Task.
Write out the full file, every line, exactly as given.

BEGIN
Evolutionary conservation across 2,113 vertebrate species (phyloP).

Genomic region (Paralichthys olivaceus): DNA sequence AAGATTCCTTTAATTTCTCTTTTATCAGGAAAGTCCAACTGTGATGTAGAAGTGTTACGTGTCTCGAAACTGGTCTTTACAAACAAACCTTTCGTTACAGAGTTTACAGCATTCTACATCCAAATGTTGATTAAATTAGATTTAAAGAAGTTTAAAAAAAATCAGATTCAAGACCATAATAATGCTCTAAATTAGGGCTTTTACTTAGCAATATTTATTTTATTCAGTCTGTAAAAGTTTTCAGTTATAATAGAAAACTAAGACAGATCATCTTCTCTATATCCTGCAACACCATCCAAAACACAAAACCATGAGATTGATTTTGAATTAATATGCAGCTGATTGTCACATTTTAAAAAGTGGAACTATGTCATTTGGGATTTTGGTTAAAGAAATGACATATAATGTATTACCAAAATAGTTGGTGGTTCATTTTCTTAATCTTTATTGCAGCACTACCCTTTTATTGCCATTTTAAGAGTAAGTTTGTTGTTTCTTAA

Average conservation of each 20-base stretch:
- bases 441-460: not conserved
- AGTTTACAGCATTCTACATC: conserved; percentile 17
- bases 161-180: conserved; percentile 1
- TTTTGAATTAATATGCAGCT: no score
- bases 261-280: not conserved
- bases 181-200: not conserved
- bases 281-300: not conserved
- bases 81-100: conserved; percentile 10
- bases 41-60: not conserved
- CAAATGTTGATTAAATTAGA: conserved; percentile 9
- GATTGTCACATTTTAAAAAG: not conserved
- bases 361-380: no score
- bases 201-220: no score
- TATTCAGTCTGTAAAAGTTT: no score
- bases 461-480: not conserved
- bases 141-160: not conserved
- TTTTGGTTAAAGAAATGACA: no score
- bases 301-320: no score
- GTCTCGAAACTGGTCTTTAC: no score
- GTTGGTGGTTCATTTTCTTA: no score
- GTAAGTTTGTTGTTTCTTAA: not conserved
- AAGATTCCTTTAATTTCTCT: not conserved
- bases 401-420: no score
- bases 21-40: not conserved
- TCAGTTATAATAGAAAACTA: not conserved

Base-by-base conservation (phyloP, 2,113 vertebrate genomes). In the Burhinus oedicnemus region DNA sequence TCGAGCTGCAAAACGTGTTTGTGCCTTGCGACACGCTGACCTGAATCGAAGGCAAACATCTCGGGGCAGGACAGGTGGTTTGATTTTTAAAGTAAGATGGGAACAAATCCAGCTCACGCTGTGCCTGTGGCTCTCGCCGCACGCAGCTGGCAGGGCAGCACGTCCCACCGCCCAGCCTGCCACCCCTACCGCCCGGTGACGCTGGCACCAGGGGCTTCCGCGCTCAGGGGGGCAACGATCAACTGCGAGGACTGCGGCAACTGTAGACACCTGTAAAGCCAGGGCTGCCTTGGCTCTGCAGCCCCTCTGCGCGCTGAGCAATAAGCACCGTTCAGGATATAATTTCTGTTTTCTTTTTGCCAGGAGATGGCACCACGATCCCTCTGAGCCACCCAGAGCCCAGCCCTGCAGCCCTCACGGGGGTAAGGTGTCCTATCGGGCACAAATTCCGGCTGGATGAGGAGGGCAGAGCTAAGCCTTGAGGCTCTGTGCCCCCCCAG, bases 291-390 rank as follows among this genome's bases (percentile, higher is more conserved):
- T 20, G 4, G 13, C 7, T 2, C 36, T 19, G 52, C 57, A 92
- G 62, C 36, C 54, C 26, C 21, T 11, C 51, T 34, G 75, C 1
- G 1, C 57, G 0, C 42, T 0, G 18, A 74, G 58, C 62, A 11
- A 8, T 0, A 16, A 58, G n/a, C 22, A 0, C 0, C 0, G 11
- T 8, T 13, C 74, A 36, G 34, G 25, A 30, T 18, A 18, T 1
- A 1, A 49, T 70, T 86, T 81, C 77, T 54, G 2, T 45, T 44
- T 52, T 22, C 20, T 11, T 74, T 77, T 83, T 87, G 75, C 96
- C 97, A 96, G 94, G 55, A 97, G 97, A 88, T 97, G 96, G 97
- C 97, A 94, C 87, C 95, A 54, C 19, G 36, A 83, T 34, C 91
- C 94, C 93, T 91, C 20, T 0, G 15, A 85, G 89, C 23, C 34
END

Evolutionary conservation across 2,113 vertebrate species (phyloP).

Genomic region (Paralichthys olivaceus): DNA sequence AAGATTCCTTTAATTTCTCTTTTATCAGGAAAGTCCAACTGTGATGTAGAAGTGTTACGTGTCTCGAAACTGGTCTTTACAAACAAACCTTTCGTTACAGAGTTTACAGCATTCTACATCCAAATGTTGATTAAATTAGATTTAAAGAAGTTTAAAAAAAATCAGATTCAAGACCATAATAATGCTCTAAATTAGGGCTTTTACTTAGCAATATTTATTTTATTCAGTCTGTAAAAGTTTTCAGTTATAATAGAAAACTAAGACAGATCATCTTCTCTATATCCTGCAACACCATCCAAAACACAAAACCATGAGATTGATTTTGAATTAATATGCAGCTGATTGTCACATTTTAAAAAGTGGAACTATGTCATTTGGGATTTTGGTTAAAGAAATGACATATAATGTATTACCAAAATAGTTGGTGGTTCATTTTCTTAATCTTTATTGCAGCACTACCCTTTTATTGCCATTTTAAGAGTAAGTTTGTTGTTTCTTAA

Average conservation of each 20-base stretch:
- bases 441-460: not conserved
- AGTTTACAGCATTCTACATC: conserved; percentile 17
- bases 161-180: conserved; percentile 1
- TTTTGAATTAATATGCAGCT: no score
- bases 261-280: not conserved
- bases 181-200: not conserved
- bases 281-300: not conserved
- bases 81-100: conserved; percentile 10
- bases 41-60: not conserved
- CAAATGTTGATTAAATTAGA: conserved; percentile 9
- GATTGTCACATTTTAAAAAG: not conserved
- bases 361-380: no score
- bases 201-220: no score
- TATTCAGTCTGTAAAAGTTT: no score
- bases 461-480: not conserved
- bases 141-160: not conserved
- TTTTGGTTAAAGAAATGACA: no score
- bases 301-320: no score
- GTCTCGAAACTGGTCTTTAC: no score
- GTTGGTGGTTCATTTTCTTA: no score
- GTAAGTTTGTTGTTTCTTAA: not conserved
- AAGATTCCTTTAATTTCTCT: not conserved
- bases 401-420: no score
- bases 21-40: not conserved
- TCAGTTATAATAGAAAACTA: not conserved

Base-by-base conservation (phyloP, 2,113 vertebrate genomes). In the Burhinus oedicnemus region DNA sequence TCGAGCTGCAAAACGTGTTTGTGCCTTGCGACACGCTGACCTGAATCGAAGGCAAACATCTCGGGGCAGGACAGGTGGTTTGATTTTTAAAGTAAGATGGGAACAAATCCAGCTCACGCTGTGCCTGTGGCTCTCGCCGCACGCAGCTGGCAGGGCAGCACGTCCCACCGCCCAGCCTGCCACCCCTACCGCCCGGTGACGCTGGCACCAGGGGCTTCCGCGCTCAGGGGGGCAACGATCAACTGCGAGGACTGCGGCAACTGTAGACACCTGTAAAGCCAGGGCTGCCTTGGCTCTGCAGCCCCTCTGCGCGCTGAGCAATAAGCACCGTTCAGGATATAATTTCTGTTTTCTTTTTGCCAGGAGATGGCACCACGATCCCTCTGAGCCACCCAGAGCCCAGCCCTGCAGCCCTCACGGGGGTAAGGTGTCCTATCGGGCACAAATTCCGGCTGGATGAGGAGGGCAGAGCTAAGCCTTGAGGCTCTGTGCCCCCCCAG, bases 291-390 rank as follows among this genome's bases (percentile, higher is more conserved):
- T 20, G 4, G 13, C 7, T 2, C 36, T 19, G 52, C 57, A 92
- G 62, C 36, C 54, C 26, C 21, T 11, C 51, T 34, G 75, C 1
- G 1, C 57, G 0, C 42, T 0, G 18, A 74, G 58, C 62, A 11
- A 8, T 0, A 16, A 58, G n/a, C 22, A 0, C 0, C 0, G 11
- T 8, T 13, C 74, A 36, G 34, G 25, A 30, T 18, A 18, T 1
- A 1, A 49, T 70, T 86, T 81, C 77, T 54, G 2, T 45, T 44
- T 52, T 22, C 20, T 11, T 74, T 77, T 83, T 87, G 75, C 96
- C 97, A 96, G 94, G 55, A 97, G 97, A 88, T 97, G 96, G 97
- C 97, A 94, C 87, C 95, A 54, C 19, G 36, A 83, T 34, C 91
- C 94, C 93, T 91, C 20, T 0, G 15, A 85, G 89, C 23, C 34